Since 1982 I've written a newsletter, Running Commentary. A new issue appears here each week, and material is archived.

Thu, 08 Mar 2012 06:04:45 -0500

Everybody's Buddy


(I’m marking this newsletter’s 30th anniversary by revisiting one piece weekly from each year of the publication. This week’s is from March 1995. It also appears on Facebook on the “Joe Henderson’s Writings” page.)

Walter Stack and San Francisco were made for each other. He might not have become a civic treasure anywhere but here, in a city that not only tolerates quirky behavior but celebrates it.

Walt was a character, even by San Francisco standards. When he died in January 1995 at age 87, the city’s two newspapers gave this avowed Communist and lifelong hard-laborer a sendoff befitting a statesman.

The Chronicle’s headline called him an “S.F. Legend.” The obituary began by saying his daily run across the Golden Gate Bridge and swim in the Bay “were familiar, inspiring sights on the waterfront.”

Walt’s training routine was legendary, and perhaps mildly exaggerated. He was said to rise at three or four o’clock, run for two or three hours, swim a mile or two – then bike to work at a construction site.

This routine began in his late 50s. The training continued after he retired as a masonry laborer, on into his 80s.

Walt was called “Iron Man” long before the triathlon adopted that name. He of course would complete that race, along with the Western States 100, and scores of other ultras and marathons.

I remember him less for his performances than his personality. He was loud and profane, but had the charm to pull it off. He once said, “You can get by with saying almost anything if you say it with a smile.”

His printed words might have sounded coarse. But he never spoke them without a smile – a slightly off-center smile from a Popeye-like jaw that looked like it had stopped fists in his youthful battles.

He did his fighting as a union organizer. He came to running to play, and he never took these efforts too seriously.

“All this work I’m doing, it don’t mean shit,” he liked to say. “I’m going to croak, just like the rest of you.”

Walt was a prime mover in the Dolphin-South End Runners Club, which chose a turtle as its symbol. Its motto: “Start slow and then taper off.”

He liked to poke fun at his own slowness. I still quote his old line about being stuck at one pace: “If they dropped me out of an airplane, I would fall at 8½ minutes a mile.”

After one laborious race he voiced a classic description of hitting the wall: “I’m going to sue the city for building the road too close to my ass.”

At the start of weekly DSE races in San Francisco, he liked to remind the frontrunners, “Remember, it’s us turkeys in the back who make you hotshots look so good.” He was a special friend of the old, the slow and – most of all – the women.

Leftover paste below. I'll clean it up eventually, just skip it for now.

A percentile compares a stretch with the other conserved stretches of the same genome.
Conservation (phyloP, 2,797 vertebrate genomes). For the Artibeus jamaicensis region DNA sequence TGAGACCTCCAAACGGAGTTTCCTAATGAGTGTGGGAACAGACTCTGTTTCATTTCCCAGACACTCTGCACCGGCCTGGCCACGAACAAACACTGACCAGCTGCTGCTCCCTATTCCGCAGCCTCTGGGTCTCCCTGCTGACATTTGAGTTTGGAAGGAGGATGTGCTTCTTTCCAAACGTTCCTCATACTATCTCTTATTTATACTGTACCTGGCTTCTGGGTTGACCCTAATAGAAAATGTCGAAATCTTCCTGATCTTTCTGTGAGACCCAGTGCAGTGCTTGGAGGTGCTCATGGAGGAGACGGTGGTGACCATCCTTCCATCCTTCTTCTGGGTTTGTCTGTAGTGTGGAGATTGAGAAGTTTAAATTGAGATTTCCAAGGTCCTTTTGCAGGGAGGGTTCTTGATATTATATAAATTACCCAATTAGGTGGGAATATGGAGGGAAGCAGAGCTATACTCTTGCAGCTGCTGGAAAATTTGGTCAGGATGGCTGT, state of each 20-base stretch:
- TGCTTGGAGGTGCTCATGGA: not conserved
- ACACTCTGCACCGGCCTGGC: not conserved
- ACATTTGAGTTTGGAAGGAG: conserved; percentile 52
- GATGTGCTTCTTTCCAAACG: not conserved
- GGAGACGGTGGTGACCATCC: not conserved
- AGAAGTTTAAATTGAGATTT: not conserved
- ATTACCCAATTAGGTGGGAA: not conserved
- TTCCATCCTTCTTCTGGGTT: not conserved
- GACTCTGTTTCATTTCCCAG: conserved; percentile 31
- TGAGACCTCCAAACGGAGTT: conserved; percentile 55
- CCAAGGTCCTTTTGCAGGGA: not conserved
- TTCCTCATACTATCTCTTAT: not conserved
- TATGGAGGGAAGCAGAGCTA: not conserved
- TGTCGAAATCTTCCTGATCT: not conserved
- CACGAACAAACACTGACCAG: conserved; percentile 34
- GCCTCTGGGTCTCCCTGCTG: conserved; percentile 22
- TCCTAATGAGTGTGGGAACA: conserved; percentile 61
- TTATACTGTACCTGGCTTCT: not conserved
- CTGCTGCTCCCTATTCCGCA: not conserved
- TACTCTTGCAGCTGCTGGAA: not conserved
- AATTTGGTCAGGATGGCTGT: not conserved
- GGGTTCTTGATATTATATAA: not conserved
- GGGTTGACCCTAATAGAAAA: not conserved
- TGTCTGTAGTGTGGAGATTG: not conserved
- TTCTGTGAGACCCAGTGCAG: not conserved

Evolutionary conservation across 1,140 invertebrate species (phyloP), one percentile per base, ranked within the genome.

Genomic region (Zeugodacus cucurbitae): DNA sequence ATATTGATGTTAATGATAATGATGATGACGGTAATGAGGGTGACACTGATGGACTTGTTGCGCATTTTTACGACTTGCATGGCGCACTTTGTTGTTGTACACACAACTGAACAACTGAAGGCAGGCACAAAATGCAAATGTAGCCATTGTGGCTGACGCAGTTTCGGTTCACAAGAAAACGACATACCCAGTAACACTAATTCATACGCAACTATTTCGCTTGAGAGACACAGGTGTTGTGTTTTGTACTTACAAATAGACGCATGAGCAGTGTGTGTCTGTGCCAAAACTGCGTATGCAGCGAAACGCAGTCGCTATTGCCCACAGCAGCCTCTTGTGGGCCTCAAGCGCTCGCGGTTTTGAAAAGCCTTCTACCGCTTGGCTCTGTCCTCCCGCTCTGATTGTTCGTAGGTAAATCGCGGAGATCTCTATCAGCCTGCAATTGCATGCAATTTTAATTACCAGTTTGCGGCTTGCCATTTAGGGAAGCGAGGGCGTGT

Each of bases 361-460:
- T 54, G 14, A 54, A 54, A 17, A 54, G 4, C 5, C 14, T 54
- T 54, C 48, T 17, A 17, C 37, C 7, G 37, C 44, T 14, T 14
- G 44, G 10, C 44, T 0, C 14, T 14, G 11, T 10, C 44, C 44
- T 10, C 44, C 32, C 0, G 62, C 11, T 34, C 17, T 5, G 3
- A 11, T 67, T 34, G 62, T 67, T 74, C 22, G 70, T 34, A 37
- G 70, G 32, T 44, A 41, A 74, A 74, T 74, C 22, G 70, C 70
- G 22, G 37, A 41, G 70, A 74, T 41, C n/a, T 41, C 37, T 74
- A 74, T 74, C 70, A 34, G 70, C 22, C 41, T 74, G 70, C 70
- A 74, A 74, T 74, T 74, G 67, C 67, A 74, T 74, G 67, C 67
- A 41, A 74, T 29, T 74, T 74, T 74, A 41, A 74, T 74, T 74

Joan Ullyot wrote the foreword to his biography, The Running Saga of Walt Stack (Celestial Arts, 1978). She said, “Underneath the rough, tattooed exterior, the corny jokes, the boisterous manner, there is a dedicated and serious idealist. Women laugh at his sometimes off-color remarks and enjoy his frank admiration, because they realize that Walt is the greatest feminist among us.”

Communist. Feminist. Labels quit counting once you got to know and like the person behind them.

Walt, who refused to discuss politics on the run, said, “You can be a real Bircher, I can be a Communist, and I can still love you because I figure you’re a runner. You’re a good Joe, and you’ll feel the same way about me.

“You’ll say, `Geez, he’s a dirty Red, but he’s Walt Stack. He’s a runner. He’s my buddy.”

Walt was a buddy to every runner who ever met him. I’m proud to have been one among those thousands.

UPDATE: In the spirit of Walt Stack, the Dolphin South End Running Club’s weekly low-key and low-cost races continue today in San Francisco.

[I’ve published nine books on and for reading on e-reader devices, smart phones, tablets and personal computers. All are minimally priced at $2.99 each. Those same books are available, with added illustrations, as printable and shareable PDFs from – also for $2.99 apiece. The titles: Long Slow Distance, Long Run Solution, Marathon Training, Run Right Now, Starting Lines, Going Far, Home Runs and Joe’s Journal, plus Rich Englehart’s book about me, Slow Joe. The Run Right Now Training Log is PDF only, from]

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